Episode 85: All About The Inauguration

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President Obama was certainly delivering this speech for the annals, but what does it mean for the next four years?

On the holiday by which we mark Reverend Martin Luther King’s birthday, President Obama was sworn in for the second time (or for the fourth time if you count the mistake in 2008 and the quiet ceremony on Sunday this year). Charley and I regroup to talk about the symbolism of the day, the hype, and the speech – what we made of it as a piece of oratory and oral history, what it says about the last four years and what it means for the next four.

We talk about Lincoln’s Second Inaugural address, gay rights, gender equality, socio-economic inequality and the safety net, among other topics.

Here are some of the key quotes we discuss (but please read the whole thing, we both agree it will go down in history):

What makes us exceptional — what makes us American — is our allegiance to an idea articulated in a declaration made more than two centuries ago: “We hold these truths to be self-evident, that all men are created equal; that they are endowed by their Creator with certain unalienable rights; that among these are life, liberty, and the pursuit of happiness.”…Today we continue a never-ending journey to bridge the meaning of those words with the realities of our time.  For history tells us that while these truths may be self-evident, they’ve never been self-executing; that while freedom is a gift from God, it must be secured by His people here on Earth.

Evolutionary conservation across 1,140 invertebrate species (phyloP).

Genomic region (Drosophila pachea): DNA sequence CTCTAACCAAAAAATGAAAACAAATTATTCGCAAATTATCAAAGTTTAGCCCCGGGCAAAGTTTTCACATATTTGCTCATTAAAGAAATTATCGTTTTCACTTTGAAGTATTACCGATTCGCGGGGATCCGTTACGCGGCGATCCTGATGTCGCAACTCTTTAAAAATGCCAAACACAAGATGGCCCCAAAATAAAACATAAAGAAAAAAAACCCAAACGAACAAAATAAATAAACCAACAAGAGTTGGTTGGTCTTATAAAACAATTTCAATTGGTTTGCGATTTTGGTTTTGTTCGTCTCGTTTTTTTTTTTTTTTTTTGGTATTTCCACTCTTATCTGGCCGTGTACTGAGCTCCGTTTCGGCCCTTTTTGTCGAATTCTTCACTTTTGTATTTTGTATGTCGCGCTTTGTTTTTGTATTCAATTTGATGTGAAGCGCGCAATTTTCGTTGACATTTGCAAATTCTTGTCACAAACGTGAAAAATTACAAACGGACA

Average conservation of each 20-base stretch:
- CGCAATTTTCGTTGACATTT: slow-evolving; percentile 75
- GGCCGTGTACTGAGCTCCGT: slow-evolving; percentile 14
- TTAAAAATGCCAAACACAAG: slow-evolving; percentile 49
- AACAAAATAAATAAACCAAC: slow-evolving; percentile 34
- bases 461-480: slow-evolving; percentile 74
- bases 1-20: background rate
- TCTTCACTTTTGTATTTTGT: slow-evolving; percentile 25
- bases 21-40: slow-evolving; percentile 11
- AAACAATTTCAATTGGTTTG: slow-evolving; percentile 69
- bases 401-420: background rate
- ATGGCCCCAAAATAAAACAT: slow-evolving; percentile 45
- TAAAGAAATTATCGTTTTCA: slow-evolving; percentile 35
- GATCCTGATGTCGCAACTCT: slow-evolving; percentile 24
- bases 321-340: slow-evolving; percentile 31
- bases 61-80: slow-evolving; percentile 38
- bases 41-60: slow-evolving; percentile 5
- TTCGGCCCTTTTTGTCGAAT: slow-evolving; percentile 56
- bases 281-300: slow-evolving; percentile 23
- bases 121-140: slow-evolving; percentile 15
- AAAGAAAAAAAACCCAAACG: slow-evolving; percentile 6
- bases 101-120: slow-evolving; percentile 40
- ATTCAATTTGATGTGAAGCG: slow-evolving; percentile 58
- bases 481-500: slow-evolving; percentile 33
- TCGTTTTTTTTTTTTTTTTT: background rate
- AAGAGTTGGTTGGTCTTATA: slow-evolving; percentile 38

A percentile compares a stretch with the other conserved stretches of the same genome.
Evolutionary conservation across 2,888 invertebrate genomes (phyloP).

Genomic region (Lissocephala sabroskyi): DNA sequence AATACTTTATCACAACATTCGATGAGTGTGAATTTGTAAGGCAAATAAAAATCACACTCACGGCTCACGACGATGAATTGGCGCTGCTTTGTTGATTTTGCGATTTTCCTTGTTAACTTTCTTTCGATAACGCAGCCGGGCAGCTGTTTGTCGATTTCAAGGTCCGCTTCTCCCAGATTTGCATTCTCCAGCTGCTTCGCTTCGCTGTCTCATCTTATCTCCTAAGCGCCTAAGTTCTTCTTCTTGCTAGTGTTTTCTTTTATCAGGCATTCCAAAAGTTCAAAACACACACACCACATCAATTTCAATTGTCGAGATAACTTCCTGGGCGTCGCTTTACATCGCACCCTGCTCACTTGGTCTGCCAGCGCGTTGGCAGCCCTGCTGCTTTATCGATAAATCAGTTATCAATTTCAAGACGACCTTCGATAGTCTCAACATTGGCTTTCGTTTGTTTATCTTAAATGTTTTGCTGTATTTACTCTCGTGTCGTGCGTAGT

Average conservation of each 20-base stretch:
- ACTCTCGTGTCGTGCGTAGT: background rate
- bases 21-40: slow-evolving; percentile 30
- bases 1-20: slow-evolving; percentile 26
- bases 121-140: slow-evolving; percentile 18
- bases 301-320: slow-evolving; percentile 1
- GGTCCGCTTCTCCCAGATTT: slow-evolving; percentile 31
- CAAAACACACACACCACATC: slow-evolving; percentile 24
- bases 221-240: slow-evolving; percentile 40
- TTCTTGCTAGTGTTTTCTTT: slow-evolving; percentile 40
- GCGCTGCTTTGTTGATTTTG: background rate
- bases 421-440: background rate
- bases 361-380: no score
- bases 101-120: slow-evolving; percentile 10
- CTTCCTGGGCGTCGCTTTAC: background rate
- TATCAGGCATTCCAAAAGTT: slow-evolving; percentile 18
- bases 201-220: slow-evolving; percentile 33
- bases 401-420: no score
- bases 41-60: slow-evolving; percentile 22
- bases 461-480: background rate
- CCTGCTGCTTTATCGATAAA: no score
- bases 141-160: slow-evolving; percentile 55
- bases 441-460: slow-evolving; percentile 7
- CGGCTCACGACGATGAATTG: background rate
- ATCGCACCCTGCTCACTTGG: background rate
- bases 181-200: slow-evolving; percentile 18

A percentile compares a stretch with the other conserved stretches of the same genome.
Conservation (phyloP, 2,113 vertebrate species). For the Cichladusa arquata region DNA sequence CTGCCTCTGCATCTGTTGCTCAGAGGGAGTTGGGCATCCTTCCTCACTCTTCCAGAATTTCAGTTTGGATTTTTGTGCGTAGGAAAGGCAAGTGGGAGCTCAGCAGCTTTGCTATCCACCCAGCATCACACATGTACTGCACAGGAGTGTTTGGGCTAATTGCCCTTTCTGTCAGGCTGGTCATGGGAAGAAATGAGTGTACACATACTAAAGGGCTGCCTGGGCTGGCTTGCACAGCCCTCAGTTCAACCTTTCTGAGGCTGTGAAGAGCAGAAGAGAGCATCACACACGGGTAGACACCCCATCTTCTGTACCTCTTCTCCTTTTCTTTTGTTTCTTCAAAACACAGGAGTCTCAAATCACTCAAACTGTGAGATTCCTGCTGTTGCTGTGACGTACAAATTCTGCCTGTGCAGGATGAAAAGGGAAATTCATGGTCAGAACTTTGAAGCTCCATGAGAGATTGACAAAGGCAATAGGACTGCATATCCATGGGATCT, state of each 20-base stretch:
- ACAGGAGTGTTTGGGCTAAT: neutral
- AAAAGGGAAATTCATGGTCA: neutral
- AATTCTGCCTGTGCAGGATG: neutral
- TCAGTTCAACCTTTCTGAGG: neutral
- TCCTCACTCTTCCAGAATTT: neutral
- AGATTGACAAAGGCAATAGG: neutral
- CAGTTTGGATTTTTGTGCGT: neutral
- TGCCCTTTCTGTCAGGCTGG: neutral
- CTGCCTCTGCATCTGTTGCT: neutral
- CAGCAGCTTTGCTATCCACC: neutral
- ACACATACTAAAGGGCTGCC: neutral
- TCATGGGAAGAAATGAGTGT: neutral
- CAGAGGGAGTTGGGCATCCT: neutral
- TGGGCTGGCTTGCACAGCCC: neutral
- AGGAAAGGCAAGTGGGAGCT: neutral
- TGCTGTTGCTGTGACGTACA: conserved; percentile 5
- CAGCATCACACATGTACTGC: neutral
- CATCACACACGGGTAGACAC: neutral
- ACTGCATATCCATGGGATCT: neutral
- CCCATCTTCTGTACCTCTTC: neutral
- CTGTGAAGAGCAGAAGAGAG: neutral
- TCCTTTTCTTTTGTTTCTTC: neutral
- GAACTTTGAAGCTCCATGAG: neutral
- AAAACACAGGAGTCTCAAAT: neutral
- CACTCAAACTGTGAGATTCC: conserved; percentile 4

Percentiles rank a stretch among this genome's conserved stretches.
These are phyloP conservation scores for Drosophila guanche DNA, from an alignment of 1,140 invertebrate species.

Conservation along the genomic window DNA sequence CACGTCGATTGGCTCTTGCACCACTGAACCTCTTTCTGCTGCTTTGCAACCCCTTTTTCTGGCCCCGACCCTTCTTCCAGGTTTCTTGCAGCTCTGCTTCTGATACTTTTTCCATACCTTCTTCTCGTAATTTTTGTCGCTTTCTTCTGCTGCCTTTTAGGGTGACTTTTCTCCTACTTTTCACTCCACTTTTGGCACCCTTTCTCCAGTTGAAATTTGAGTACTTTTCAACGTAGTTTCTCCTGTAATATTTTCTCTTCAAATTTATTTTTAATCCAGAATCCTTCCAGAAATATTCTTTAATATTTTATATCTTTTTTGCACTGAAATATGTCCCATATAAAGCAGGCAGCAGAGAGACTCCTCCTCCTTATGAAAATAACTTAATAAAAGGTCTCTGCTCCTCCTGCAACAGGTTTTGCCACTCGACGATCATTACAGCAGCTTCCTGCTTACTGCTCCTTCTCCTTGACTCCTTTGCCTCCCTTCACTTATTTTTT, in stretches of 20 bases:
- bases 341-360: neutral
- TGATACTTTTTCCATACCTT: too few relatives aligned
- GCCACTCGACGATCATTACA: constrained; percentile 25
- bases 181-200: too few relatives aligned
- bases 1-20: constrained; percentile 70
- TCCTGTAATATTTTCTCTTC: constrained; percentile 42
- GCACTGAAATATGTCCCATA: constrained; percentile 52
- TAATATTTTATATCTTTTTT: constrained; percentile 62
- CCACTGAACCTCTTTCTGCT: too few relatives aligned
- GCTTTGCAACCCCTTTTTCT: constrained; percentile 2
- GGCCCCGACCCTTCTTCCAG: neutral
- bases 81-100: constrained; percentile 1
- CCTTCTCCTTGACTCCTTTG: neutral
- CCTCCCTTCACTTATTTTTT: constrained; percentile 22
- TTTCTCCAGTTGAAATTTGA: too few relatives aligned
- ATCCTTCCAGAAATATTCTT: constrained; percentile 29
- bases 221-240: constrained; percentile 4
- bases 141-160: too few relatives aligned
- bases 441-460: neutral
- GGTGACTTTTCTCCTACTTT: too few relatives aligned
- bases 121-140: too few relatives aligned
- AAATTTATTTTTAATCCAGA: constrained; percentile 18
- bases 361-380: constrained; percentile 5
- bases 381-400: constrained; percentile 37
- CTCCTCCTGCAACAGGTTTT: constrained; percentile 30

Through blood drawn by lash and blood drawn by sword, we learned that no union founded on the principles of liberty and equality could survive half-slave and half-free.  We made ourselves anew, and vowed to move forward together

For we, the people, understand that our country cannot succeed when a shrinking few do very well and a growing many barely make it. We believe that America’s prosperity must rest upon the broad shoulders of a rising middle class.

We do not believe that in this country freedom is reserved for the lucky, or happiness for the few.

The commitments we make to each other through Medicare and Medicaid and Social Security, these things do not sap our initiative, they strengthen us. They do not make us a nation of takers; they free us to take the risks that make this country great.

Tune in for the full discussion and let us know what you thought of the speech and what you think the pressing social issue of our time is.

To finish up, Charley and I reveal our FYIs for the week. Mine is the New Yorker piece about the Beyonce lip-synching “scandal” and why we care, and Charley talks about the Hot Stove Season in Baseball and Quentin Tarantino’s interview on Fresh Air.

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Posted in: Democratic Party, Election, Podcast, Politics, President